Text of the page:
Rooftop Gardening is Alive and Well Rooftop Gardening is Alive and Well

Rooftop Gardening is Alive and Well

You look out the window on a snowy winter's morning and watch the snowflakes dance around the evergreens and conifers. You finish breakfast and get ready to go to work. Locking the door, you walk to the elevator and...What? Elevator? Yes, elevator. Your view from the breakfast table is a rooftop garden.

Rooftop gardens have grown in popularity through the years. In the process, the gardens are adding to the eco-system by putting more oxygen into the air, Gardeners can enjoy fresh vegetables from their rooftop aerie. Here, we discuss rooftop gardens--what they are, and a few tips and fact on building your very own.

What is a Green Roof?

A green roof is a rooftop layout of vegetation, a growing medium, and a water proof membrane that protects the actual roof. Other components can be added, such as an irrigation system and root barrier drainage system. It can be used in industrial settings, residents, offices, and any property that has a large flat roof. They are widely used in Europe, where they provide not only beauty, but storm water and energy savings potential.

What Kind of Roof Gardens are There?

There are two basic types of roof gardens - the intensive and the extensive. The difference between the two is the requirements. An intensive garden needs these things:

-Requires one foot of top soil
-Can accommodate large trees, shrubs and flower beds
-Adds 80 to 100 pounds per square foot of load to the roof structure
-Is meant to be interactive. Access is encouraged
-Requires significant maintenance
-Needs a complex irrigation and drainage system

An extensive roof top garden has these requirements:

-1 to 5 inches of soil depth
-Accommodates many kinds of ground cover and ornamental grasses
-Adds only 12-50 pounds per square foot, depending on soil type and construction
-Is not designed for public access
-Requires annual maintenance until ground cover fills in
-Irrigation and drainage requirements are simple

What are the Benefits?

The biggest appeal of a rooftop garden is its aesthetic beauty. In addition, a rooftop garden will reduce sewage system overload by absorbing large amounts of water. It will store carbons, absorb air pollution and collect airborne particles. A rooftop garden protects underlying roofing material by eliminating exposure to damaging ultra-violet rays. It protects from extreme daily temperature fluctuations. A rooftop garden reduces energy used because it keeps the interior building cooler.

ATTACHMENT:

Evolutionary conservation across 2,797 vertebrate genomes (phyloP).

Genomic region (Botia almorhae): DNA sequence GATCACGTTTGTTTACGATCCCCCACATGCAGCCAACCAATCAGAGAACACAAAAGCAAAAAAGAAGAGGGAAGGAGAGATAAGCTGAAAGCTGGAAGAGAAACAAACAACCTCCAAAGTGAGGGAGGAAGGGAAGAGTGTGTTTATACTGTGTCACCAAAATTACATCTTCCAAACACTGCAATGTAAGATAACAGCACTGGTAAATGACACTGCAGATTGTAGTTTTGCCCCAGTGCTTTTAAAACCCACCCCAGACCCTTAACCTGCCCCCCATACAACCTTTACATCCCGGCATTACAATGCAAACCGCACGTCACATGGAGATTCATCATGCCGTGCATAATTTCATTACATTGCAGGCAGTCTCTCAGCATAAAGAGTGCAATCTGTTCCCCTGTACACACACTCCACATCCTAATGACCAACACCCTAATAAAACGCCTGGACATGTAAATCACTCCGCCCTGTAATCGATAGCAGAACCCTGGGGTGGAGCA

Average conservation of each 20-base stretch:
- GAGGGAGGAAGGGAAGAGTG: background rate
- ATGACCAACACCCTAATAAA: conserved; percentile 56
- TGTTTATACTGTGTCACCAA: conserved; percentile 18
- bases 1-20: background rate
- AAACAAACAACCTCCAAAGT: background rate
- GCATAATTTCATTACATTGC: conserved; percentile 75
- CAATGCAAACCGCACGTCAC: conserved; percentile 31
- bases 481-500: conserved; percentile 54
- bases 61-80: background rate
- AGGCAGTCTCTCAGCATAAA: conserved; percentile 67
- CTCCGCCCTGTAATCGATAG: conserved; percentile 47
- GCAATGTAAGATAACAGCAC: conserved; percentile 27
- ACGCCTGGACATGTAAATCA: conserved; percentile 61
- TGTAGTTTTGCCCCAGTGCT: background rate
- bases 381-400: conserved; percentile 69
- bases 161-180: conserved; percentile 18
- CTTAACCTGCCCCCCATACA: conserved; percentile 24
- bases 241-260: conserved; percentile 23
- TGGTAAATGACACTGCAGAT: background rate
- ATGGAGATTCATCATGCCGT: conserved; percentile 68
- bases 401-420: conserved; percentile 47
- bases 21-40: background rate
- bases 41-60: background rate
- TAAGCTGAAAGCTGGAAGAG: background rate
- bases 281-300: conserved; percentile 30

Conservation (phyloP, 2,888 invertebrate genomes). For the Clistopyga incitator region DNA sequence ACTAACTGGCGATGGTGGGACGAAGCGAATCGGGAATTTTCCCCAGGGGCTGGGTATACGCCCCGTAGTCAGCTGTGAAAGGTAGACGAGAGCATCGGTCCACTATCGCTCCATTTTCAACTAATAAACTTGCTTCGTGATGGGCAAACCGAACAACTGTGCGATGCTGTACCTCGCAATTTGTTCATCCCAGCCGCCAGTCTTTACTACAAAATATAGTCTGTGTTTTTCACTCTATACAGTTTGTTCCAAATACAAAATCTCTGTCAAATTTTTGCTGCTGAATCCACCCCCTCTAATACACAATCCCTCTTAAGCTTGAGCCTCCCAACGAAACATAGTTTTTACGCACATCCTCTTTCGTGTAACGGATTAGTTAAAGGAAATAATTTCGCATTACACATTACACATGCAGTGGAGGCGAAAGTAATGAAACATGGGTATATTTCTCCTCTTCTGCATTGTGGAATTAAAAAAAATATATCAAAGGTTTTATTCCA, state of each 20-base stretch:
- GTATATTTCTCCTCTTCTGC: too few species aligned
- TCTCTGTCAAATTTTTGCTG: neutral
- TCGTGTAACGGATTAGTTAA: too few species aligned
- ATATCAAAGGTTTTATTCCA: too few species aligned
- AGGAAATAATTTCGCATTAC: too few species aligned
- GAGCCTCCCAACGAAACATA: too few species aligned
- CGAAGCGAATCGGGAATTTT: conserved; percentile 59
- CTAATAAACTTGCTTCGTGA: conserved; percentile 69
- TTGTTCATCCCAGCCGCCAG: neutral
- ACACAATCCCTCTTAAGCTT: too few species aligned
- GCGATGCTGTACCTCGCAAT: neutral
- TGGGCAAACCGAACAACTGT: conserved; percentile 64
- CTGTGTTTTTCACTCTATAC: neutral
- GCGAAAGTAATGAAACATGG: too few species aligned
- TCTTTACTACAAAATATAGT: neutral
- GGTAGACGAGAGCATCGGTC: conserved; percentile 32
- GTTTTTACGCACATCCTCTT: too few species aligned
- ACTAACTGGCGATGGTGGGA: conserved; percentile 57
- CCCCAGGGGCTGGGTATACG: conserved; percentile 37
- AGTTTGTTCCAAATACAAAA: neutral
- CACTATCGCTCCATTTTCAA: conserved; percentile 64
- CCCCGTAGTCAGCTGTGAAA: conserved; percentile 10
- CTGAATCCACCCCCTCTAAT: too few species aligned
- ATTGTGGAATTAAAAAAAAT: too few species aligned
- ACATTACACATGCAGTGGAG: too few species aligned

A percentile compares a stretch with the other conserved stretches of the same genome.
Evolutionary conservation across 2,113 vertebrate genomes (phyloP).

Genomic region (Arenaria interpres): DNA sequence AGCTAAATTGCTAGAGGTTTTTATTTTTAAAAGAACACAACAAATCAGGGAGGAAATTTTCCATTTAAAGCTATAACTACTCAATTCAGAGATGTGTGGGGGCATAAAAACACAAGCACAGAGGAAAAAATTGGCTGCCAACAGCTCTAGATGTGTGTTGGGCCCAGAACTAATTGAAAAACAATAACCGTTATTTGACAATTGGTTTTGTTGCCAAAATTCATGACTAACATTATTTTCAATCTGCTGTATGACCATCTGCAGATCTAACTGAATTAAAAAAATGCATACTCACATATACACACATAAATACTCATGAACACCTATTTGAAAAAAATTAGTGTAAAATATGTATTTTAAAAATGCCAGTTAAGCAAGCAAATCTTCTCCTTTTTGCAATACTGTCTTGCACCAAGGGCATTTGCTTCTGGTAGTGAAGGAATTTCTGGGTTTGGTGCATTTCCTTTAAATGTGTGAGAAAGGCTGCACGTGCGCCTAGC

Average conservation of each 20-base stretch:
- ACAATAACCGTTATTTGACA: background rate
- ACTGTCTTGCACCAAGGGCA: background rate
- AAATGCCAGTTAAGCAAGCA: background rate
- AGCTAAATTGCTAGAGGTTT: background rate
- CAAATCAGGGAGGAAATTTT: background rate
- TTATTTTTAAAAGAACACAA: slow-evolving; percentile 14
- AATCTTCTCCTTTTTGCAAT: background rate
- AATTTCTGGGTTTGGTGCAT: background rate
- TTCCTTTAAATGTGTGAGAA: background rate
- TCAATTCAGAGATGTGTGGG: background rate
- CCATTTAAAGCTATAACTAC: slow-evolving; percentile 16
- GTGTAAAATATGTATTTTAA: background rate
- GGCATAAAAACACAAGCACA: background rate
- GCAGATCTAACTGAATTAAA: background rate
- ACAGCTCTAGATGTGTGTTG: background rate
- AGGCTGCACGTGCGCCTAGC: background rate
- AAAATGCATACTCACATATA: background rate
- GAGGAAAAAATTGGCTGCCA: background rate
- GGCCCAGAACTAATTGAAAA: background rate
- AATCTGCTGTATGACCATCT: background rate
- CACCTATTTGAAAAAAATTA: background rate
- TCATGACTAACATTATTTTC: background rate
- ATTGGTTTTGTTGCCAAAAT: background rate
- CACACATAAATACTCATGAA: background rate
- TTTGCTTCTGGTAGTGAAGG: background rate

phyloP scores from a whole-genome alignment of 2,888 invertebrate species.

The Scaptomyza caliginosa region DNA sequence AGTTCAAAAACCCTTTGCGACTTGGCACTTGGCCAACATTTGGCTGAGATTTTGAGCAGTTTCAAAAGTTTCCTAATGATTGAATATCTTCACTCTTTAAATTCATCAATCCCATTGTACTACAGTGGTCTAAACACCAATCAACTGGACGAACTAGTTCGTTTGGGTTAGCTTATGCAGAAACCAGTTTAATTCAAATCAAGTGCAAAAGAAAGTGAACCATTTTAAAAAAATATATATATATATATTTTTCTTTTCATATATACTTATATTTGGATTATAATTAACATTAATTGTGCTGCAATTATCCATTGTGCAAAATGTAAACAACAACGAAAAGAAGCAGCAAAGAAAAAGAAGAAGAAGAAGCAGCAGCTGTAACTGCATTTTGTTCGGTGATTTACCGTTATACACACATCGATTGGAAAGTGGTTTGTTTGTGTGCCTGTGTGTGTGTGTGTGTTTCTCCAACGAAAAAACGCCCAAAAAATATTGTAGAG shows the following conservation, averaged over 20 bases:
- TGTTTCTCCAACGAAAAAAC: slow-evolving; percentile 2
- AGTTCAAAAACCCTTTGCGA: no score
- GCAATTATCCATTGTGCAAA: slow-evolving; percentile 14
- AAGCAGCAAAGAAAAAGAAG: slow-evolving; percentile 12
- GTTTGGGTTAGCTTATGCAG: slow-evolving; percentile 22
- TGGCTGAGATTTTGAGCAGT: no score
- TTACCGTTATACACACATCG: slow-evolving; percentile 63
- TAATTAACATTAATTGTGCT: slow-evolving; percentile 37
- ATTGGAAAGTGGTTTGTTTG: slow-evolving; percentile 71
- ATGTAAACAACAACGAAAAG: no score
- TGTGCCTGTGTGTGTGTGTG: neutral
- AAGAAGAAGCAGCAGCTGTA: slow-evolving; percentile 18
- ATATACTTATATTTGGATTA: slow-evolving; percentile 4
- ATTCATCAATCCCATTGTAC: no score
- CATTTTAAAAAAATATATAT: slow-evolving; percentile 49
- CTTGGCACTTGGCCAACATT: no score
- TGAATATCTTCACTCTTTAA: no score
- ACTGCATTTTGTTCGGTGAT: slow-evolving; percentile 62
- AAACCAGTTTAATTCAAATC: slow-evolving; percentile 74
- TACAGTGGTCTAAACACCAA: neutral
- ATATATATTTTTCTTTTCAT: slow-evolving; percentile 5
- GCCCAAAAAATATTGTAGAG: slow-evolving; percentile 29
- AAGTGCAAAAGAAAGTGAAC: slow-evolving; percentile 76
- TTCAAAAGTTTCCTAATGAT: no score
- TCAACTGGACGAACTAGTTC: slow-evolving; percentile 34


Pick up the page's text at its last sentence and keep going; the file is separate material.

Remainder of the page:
What About Disadvantages?

Probably the most important disadvantage is weight. If built on an old structure with suspected roof weight-bearing problems, it could cause structural damage. The solution is to downsize, and build a rooftop garden that will not create undue stress on an old building.

Is it Costly?

According to the Environmental Protection Agency (EPA) a rooftop garden costs approximately $8 per square foot to install. This includes materials, prep work and installation. A traditional roof costs about $1.25 per square foot to build, while the installation of cool roof membranes costs approximately $1.50 per square foot. One reason for the higher cost is the lack of rooftop garden builders in the United States. It is essential that you consider the long term savings when deciding on a roof top garden. This savings in summertime energy costs can far outweigh the initial investment in just a few years.

Building a Roof Top Garden

Just about any type of roof can accommodate a roof top garden. People are only limited by their imagination. When building a rooftop garden, be sure that you have a licensed professional check the structural capacity of the building before proceeding. Also, it is wise to check local ordinances to insure it is allowed.

The simplest method of building a rooftop garden is through container gardening. My own personal container garden includes lilac, Cistena Plum, Java Red Weigela, and Dwarf Burning Bush. I also grow tomatoes in containers. Weight is a consideration in my 114 year old building, so an intensive garden would not work well here.

A more complex roof top garden would involve covering the roof with soil. It requires a membrane to be first installed to protect the roofing material from leakage. Then a layer of substrate, such as gravel is added to provide drainage. A filtration mat is usually positioned on top of the substrate. The final layer is soil and plants of choice.

Rooftop gardens are environment friendly, help reduce air pollution, and are a sight to behold. Anyone can build a rooftop garden, if it is no more than containers on an apartment patio. You are only bound by your imagination and desire to bring beauty into your life. Follow these guidelines for success in rooftop gardening.

Alden Smith is an award winning author, regular contributor to DoItYourself.com and publishes Eco Friendly America. He writes on a variety of subjects, and excels in research.

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